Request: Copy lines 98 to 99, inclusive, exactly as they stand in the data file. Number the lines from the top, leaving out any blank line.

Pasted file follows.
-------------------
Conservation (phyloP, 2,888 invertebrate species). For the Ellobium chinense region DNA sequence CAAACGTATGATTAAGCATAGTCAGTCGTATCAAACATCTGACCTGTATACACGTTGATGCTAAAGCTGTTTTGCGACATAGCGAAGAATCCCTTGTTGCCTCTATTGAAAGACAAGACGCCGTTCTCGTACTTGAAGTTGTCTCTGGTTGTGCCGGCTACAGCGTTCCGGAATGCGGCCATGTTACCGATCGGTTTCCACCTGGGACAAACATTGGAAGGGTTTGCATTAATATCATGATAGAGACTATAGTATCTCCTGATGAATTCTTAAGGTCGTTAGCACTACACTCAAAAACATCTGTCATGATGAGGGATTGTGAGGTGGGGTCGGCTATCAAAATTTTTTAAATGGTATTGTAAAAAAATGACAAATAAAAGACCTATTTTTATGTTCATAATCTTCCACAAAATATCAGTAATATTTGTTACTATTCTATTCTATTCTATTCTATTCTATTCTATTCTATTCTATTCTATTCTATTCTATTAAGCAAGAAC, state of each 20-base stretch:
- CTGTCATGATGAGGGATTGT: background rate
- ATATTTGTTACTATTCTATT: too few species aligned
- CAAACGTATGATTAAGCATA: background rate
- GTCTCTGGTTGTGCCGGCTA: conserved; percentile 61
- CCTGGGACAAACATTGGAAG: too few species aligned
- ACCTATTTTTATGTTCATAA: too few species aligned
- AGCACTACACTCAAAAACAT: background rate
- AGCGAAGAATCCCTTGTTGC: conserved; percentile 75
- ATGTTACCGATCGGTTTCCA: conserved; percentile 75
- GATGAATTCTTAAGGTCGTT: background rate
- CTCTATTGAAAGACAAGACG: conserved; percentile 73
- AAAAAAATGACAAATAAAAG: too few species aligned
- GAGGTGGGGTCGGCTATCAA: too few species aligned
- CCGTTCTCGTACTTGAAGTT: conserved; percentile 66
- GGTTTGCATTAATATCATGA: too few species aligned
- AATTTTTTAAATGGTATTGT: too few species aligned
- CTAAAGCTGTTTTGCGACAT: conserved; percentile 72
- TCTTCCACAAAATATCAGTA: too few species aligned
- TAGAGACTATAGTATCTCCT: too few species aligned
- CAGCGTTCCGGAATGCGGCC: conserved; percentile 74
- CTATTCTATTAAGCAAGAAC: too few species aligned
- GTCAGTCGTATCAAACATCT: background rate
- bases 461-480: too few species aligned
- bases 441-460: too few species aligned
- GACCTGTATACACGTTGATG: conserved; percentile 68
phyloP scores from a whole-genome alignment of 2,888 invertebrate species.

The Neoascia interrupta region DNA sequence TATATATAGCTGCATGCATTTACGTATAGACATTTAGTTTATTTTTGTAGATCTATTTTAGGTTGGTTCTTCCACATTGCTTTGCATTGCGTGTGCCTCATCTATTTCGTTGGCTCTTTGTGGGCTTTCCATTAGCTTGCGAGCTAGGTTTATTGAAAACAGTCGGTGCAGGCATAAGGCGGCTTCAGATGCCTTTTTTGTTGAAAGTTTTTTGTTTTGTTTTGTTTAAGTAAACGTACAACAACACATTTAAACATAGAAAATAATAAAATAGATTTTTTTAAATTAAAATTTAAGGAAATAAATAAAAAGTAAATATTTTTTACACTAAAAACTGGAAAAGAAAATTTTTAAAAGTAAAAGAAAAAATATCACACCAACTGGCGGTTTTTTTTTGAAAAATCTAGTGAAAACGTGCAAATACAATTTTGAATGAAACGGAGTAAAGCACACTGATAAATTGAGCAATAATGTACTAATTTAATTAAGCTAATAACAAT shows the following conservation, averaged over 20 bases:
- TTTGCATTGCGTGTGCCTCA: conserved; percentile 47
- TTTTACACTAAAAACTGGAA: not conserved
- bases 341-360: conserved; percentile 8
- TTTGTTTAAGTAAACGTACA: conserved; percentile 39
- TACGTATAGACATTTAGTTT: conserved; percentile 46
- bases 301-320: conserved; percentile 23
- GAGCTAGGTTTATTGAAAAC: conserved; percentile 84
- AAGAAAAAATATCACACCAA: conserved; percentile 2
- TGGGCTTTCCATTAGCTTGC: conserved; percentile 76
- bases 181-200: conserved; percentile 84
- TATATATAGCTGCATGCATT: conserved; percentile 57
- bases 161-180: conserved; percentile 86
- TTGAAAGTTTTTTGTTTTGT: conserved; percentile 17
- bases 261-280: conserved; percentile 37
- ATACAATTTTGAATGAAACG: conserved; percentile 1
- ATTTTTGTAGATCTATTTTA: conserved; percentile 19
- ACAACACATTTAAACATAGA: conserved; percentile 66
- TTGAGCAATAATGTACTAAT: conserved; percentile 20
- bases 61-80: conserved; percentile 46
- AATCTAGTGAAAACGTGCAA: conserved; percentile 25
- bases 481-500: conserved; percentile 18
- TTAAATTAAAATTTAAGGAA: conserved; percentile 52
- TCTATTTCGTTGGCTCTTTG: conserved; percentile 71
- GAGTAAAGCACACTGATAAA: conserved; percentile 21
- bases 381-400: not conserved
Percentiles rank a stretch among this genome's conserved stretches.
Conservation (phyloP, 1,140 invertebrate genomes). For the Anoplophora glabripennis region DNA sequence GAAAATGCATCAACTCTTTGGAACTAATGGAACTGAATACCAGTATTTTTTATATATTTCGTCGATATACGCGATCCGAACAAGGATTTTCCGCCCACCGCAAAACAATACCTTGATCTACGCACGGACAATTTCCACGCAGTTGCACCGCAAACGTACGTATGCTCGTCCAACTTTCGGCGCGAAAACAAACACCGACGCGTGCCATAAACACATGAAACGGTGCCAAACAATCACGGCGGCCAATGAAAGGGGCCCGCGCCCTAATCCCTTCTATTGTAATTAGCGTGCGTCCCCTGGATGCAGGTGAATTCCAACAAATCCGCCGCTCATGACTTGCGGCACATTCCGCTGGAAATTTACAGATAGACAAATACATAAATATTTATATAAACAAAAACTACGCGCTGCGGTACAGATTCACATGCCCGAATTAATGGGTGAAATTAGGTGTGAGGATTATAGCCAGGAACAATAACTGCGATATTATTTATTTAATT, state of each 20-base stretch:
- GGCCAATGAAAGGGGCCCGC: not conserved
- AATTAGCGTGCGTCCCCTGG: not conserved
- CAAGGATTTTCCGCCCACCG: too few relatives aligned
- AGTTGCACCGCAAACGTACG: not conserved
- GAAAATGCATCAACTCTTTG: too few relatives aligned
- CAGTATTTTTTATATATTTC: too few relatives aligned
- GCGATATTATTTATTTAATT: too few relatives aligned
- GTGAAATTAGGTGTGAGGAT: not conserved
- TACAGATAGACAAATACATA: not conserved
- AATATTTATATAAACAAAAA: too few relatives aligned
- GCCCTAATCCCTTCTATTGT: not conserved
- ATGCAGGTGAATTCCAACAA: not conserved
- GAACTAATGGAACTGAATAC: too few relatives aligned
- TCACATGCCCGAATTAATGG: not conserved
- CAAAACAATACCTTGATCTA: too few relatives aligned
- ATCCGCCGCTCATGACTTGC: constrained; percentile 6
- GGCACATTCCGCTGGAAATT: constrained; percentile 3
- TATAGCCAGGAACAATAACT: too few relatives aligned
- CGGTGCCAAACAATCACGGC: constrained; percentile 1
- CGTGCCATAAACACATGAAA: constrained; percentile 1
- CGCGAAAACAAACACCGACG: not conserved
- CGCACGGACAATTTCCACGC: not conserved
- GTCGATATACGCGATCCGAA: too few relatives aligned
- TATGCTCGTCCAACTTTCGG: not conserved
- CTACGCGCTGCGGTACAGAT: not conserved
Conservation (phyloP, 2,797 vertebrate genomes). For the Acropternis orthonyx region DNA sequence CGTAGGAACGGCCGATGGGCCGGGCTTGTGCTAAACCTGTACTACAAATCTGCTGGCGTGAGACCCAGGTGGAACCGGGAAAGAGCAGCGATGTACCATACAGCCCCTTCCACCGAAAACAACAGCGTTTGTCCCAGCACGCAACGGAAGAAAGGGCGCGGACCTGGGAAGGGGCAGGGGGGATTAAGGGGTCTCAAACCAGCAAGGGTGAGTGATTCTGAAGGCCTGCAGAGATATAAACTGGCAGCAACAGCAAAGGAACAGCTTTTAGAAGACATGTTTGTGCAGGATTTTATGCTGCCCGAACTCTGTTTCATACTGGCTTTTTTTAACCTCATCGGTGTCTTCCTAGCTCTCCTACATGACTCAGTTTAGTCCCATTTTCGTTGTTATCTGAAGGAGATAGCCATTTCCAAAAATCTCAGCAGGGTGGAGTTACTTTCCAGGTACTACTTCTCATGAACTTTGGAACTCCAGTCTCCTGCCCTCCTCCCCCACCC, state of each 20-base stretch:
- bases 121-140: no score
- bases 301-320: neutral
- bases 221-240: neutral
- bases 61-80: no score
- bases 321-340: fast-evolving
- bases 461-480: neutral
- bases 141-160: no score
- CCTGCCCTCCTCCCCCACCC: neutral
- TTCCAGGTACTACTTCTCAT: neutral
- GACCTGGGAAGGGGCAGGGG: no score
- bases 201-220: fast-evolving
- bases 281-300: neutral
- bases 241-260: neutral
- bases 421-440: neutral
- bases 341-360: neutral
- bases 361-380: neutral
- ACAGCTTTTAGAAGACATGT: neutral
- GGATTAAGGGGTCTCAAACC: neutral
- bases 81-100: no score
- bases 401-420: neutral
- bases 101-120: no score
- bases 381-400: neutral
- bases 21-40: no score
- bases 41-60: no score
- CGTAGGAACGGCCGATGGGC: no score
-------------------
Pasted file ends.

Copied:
- ACAGCTTTTAGAAGACATGT: neutral
- GGATTAAGGGGTCTCAAACC: neutral